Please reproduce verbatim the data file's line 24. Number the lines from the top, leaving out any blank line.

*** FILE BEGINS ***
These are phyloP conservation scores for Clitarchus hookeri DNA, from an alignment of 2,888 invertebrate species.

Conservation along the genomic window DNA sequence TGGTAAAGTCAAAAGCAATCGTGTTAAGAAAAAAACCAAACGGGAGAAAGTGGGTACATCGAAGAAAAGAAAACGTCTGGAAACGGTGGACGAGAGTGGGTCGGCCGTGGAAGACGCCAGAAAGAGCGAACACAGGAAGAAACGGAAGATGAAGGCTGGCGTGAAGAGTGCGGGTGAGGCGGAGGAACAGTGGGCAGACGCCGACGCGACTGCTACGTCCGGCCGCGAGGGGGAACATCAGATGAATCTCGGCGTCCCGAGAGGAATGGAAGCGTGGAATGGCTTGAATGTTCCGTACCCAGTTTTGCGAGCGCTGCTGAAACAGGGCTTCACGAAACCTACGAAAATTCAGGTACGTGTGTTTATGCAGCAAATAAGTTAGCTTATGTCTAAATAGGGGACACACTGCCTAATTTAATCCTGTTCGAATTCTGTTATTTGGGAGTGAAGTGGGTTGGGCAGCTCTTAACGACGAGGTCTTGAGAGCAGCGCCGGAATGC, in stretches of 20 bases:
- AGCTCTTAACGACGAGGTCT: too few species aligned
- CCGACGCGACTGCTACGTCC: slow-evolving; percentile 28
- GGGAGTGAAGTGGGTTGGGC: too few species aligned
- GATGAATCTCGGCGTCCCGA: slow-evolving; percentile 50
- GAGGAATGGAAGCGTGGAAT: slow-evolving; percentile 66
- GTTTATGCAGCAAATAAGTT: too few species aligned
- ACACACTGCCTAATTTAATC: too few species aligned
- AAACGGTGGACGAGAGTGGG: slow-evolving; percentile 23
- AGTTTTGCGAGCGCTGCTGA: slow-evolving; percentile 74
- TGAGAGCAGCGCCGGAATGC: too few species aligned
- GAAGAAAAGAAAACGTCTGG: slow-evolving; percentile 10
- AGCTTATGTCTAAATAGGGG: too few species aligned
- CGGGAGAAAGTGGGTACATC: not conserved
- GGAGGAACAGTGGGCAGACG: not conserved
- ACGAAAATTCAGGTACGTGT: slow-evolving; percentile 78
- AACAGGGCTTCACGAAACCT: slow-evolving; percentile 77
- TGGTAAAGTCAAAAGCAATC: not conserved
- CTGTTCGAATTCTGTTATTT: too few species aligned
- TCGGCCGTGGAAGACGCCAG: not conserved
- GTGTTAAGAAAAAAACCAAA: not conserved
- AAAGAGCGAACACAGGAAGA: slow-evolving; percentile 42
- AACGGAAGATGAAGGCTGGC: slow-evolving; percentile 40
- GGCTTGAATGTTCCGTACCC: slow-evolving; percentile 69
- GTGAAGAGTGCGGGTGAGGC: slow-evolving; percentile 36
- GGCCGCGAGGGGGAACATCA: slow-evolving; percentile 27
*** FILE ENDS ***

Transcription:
- AACGGAAGATGAAGGCTGGC: slow-evolving; percentile 40